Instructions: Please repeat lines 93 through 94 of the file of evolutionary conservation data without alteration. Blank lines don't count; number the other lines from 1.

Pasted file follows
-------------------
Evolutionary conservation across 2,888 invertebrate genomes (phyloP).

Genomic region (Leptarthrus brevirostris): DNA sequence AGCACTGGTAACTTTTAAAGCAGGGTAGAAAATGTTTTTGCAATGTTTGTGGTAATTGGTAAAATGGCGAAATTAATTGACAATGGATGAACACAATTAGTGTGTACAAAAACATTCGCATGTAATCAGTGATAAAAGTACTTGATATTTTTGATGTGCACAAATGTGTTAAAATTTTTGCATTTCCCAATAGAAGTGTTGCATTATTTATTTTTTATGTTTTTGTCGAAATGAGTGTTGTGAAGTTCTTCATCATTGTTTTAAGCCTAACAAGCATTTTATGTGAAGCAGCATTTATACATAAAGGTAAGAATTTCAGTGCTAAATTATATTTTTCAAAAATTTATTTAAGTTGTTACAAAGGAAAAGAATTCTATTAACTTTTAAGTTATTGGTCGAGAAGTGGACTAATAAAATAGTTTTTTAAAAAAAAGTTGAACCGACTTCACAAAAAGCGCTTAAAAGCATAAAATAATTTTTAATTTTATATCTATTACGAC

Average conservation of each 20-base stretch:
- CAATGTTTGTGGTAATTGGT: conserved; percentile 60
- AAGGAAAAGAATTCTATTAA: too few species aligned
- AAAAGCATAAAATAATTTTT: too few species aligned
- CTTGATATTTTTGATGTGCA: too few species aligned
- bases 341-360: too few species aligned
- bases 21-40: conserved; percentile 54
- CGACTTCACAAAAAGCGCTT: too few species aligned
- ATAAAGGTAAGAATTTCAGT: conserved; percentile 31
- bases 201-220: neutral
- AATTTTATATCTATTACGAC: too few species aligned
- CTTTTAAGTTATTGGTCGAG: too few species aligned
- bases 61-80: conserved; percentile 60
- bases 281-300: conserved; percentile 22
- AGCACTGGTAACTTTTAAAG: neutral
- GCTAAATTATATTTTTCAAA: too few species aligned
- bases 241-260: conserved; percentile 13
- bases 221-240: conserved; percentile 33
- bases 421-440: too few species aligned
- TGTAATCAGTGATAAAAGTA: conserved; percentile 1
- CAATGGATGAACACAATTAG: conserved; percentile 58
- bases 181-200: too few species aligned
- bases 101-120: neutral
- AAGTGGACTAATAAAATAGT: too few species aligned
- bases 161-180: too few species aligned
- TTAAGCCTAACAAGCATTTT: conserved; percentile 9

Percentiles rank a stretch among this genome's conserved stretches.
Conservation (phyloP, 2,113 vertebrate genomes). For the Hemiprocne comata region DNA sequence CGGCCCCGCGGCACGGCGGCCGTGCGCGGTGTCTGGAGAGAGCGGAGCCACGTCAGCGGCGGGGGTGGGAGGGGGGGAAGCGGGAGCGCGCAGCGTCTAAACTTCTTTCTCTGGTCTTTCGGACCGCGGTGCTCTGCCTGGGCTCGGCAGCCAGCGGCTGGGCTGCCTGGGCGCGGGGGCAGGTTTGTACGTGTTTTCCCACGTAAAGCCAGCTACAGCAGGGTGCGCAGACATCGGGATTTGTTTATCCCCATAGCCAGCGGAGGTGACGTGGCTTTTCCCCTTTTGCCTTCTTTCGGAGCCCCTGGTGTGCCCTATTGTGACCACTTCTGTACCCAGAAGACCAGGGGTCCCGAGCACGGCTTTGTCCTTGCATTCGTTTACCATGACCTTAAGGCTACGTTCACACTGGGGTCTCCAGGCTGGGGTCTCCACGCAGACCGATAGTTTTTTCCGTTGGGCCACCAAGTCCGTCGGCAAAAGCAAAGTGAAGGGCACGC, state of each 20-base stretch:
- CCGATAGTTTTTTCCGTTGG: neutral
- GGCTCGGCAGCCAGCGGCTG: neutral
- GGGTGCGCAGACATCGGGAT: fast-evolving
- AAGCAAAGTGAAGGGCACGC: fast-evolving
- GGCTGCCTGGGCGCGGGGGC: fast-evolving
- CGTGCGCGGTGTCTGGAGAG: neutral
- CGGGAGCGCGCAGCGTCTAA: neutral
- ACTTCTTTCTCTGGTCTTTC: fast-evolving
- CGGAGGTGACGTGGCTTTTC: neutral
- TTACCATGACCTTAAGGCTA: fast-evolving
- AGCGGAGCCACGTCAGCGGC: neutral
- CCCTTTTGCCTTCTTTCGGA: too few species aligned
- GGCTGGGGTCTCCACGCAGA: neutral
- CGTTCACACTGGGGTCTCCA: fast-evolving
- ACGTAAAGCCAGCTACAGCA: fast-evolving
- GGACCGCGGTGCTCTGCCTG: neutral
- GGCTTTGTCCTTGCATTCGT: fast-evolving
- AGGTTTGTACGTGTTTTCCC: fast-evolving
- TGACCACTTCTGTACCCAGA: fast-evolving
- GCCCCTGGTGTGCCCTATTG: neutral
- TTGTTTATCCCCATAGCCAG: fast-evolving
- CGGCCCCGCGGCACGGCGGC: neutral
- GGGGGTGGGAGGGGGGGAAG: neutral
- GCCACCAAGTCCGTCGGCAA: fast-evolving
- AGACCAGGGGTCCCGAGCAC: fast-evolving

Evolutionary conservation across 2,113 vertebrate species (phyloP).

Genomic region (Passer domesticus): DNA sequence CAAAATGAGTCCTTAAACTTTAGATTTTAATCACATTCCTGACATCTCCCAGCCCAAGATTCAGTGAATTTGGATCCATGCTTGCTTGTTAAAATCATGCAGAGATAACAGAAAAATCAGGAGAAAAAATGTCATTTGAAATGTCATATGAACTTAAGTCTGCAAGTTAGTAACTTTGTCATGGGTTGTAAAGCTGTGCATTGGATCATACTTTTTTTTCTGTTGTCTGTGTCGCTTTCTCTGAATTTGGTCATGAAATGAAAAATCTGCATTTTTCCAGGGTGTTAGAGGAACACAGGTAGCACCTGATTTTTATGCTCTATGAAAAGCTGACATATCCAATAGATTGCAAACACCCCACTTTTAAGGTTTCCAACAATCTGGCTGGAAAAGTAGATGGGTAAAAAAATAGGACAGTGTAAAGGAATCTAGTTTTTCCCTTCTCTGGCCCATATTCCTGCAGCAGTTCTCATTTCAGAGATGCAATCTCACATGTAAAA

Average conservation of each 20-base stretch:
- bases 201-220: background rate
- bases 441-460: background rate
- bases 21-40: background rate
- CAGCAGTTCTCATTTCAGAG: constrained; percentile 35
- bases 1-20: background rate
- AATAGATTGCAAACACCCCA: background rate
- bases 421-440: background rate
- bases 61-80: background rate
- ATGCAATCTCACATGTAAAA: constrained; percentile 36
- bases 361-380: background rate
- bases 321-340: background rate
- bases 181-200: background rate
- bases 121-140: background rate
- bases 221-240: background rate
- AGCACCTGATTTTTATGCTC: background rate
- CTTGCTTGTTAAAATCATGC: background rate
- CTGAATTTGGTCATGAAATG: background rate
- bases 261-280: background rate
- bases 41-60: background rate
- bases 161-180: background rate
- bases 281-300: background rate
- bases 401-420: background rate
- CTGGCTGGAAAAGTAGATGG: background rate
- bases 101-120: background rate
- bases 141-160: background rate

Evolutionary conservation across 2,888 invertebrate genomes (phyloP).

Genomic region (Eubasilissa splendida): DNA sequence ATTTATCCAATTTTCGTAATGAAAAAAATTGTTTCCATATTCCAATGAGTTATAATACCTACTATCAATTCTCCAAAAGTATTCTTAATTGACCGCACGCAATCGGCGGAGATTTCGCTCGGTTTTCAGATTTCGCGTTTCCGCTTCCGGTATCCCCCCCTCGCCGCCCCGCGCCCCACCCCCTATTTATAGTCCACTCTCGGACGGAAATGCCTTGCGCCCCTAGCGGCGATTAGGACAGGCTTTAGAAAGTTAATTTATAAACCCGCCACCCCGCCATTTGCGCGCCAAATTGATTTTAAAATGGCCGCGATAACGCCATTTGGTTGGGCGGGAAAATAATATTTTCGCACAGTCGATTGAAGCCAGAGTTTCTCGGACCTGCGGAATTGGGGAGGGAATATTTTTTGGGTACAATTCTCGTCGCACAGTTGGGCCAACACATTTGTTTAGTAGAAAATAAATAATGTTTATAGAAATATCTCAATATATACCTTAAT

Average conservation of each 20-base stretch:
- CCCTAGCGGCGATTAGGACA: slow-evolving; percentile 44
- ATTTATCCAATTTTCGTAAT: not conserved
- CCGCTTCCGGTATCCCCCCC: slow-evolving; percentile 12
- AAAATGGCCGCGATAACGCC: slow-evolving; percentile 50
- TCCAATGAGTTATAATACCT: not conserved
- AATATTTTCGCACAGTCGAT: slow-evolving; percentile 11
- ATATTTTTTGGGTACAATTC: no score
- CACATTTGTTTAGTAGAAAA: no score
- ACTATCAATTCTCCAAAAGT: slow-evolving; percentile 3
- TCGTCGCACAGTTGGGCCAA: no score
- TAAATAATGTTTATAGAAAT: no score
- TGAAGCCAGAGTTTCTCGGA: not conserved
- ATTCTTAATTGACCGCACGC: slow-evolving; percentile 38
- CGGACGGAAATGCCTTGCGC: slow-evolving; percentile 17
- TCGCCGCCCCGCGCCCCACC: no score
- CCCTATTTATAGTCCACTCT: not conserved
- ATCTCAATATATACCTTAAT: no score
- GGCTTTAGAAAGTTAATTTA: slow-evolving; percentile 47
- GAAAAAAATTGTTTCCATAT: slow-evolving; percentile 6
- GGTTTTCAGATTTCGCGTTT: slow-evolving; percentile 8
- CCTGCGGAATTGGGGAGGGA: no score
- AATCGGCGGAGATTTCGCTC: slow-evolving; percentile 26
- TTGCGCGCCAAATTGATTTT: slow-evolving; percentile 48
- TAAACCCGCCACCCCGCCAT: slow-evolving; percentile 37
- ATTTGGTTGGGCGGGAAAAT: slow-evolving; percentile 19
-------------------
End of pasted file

- ATATTTTTTGGGTACAATTC: no score
- CACATTTGTTTAGTAGAAAA: no score